Tag Archives: enteric flora

“Enteric flora happens…”

Enteric flora (a mixture of bacteria of enteric origin) causes problems for clinicians and microbiologists alike.

The reporting of enteric flora from superficial swabs often triggers a prompt switch to a broad spectrum antibiotic by the clinicians, in order to cover all the possible bacterial species that one might find in enteric flora. I have seen this happen a few times over the past week, to the extent that I sometimes wonder whether this is the best way of reporting such a result…

The bacteria that are found in enteric flora hardly ever cause superficial wound infections (particularly in immunocompetent patients), and even when they do, the laboratory cannot possibly be of any help here because we don’t know which one in the cocktail is the culprit.

In addition one may see a laboratory report with a heavy growth of enteric flora along with a light growth of either Pseudomonas aeruginosa, Bacteroides fragilis, Candida albicans or Streptococcus agalactiae. However, enteric flora naturally contains these micro-organisms anyway, so no surprise there.

Just more unnecessary antibiotics for the patient…

A good proportion of swabs from the peri-anal area will grow enteric flora. This goes without saying, and only demonstrates the relative futility of such swabs…

What about sterile site cultures? When we see ‘enteric flora’ in such areas as peritoneal fluid or pleural fluid, we need to strongly suspect that faecal material has managed to get in there. For example a patient with a perforated appendix will have enteric flora cultured from their peritoneal fluid, the patient with an esophago-pleural fistula will have enteric flora in their pleural fluid.

This does not mean however that we have to start working up every different organism in the mixture (it is faeces after all!). Only if there is clearly a dominant organism, which can certainly happen after a period of time has elapsed under antibiotic pressure, should one consider ID and susceptibilities.

In summary we need to see enteric flora for what it is, and be brave enough to call it as such…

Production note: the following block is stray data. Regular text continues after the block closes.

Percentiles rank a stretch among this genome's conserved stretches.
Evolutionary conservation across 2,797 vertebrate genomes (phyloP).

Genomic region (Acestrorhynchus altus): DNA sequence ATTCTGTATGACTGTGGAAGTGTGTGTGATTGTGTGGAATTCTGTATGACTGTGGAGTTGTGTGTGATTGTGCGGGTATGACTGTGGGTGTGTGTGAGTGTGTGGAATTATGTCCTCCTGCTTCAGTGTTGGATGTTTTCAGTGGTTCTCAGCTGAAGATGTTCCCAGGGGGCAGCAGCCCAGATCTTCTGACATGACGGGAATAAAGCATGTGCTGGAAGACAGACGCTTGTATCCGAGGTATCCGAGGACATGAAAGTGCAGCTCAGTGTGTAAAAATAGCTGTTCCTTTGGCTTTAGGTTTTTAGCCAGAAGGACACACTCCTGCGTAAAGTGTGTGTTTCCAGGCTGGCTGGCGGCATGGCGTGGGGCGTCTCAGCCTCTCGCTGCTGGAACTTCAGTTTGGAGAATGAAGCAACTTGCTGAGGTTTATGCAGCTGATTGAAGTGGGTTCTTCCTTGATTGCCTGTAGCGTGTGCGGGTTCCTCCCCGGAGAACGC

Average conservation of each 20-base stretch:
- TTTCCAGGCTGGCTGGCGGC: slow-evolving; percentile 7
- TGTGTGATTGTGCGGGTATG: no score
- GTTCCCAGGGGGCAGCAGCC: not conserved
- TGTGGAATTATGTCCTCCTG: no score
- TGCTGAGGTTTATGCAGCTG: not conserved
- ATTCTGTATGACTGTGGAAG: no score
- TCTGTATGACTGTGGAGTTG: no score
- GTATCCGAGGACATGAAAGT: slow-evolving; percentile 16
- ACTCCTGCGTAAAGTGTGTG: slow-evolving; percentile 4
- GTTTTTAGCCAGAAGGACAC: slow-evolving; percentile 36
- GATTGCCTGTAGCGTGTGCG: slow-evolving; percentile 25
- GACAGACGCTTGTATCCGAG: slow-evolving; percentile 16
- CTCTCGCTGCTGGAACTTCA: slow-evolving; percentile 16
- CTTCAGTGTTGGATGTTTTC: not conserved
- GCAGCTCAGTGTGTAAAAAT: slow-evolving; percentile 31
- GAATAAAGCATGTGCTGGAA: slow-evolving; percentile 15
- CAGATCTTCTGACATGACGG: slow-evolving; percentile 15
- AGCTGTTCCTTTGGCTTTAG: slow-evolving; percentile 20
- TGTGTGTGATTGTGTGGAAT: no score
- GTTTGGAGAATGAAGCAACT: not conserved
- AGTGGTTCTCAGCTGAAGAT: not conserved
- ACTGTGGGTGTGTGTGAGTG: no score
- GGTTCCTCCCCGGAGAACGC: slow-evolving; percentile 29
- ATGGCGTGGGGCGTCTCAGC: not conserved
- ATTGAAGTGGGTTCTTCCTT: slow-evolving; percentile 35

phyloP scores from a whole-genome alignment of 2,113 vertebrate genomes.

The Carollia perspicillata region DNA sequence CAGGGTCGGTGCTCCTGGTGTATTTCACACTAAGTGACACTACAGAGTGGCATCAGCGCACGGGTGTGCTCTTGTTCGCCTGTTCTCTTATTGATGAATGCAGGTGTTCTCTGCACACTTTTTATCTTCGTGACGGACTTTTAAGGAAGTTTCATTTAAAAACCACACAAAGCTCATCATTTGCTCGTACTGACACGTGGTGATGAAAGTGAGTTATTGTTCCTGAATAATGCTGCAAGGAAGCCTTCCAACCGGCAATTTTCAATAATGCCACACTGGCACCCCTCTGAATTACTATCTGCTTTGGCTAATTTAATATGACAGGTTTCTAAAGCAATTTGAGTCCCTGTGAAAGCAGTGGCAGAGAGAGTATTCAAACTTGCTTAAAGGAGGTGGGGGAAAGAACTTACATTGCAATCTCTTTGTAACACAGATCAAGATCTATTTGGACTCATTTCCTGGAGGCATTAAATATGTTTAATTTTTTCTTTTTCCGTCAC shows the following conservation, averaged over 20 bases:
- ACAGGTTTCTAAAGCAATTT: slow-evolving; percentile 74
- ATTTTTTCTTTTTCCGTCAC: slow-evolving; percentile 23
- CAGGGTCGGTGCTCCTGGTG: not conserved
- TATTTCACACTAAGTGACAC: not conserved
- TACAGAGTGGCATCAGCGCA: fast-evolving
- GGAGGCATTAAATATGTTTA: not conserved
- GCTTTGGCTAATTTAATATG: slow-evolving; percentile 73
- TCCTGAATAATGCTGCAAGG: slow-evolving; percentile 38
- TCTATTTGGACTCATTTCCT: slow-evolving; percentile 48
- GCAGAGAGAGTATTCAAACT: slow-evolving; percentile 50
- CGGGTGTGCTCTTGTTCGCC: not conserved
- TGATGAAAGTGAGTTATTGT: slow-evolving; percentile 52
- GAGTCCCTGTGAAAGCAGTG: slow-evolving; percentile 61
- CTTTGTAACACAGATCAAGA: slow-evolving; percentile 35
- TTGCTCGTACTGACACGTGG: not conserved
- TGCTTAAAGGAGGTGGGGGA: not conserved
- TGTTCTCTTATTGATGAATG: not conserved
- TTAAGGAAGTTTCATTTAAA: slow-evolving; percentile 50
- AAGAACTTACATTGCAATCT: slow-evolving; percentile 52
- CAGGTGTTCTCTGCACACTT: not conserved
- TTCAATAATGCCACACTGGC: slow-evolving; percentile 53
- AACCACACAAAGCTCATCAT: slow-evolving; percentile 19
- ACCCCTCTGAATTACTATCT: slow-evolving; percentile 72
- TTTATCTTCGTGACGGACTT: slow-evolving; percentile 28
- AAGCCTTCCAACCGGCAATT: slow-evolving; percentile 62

“Mixed Cultures”

I am an avid proponent of multi-culturalism. However I am not such a big fan of mixed cultures when it comes to agar plates in the laboratory. Here are a few Q&As offering my personal views on the topic.


Do mixed cultures always represent contamination?

Not necessarily. The organisms within a mixed culture may or may not be contaminants. A mixed culture does not imply that no infection is present, nor that all the bacteria present are harmless. It just means that with the cocktail of organisms we have on the plate in front of us there may not be a lot that we can do to help the clinician by working up individual organisms.


What defines a mixed culture?

I generally regard a mixed culture as one containing three or more organisms. However if one micro-organism is particularly predominant (or clearly a recognised pathogen over and above the others present) then I may make an exception depending on the clinical scenario.


Do we still over-work mixed cultures in the laboratory?

Undoubtedly. Sometimes we just try too hard. Sometimes we just need to take a step back and have the courage to say “This is mixed, lets report it as such”. Some people have much lower thresholds than others for working up mixed cultures, so there is definite heterogeneity in how these culture plates are dealt with. I also anecdotally get the impression that if staff are quiet, the threshold for working up mixed cultures is lower. If staff are very busy, then there is more of a tendency to “cut to the chase” and just report it out as mixed. I believe that some staff feel they are not doing their job properly if they don’t work up individual colonies in a mixed culture.


Should mixed cultures from sterile sites be worked up?

Because they are sterile sites and thus more critical samples, the threshold for working mixed cultures up should naturally be a bit lower. However the same fundamental principles still apply; “ Can I help the clinician by working these colonies up?” Mixed enteric organisms from peritoneal fluid post perforated appendix, mixed Coagulase Negative Staphylococci from blood cultures, and mixed respiratory organisms from BAL fluid generally should be all reported as and for what they are. An example of where I would have a lower threshold for working up individual colonies in a mixed culture is in something like a liver abscess.


Sometimes I feel a tinge of guilt about changing a report to mixed flora where someone has spent time and effort over the previous few days diligently working up individual organisms. However it is only by doing this that behaviour and philosophies change…..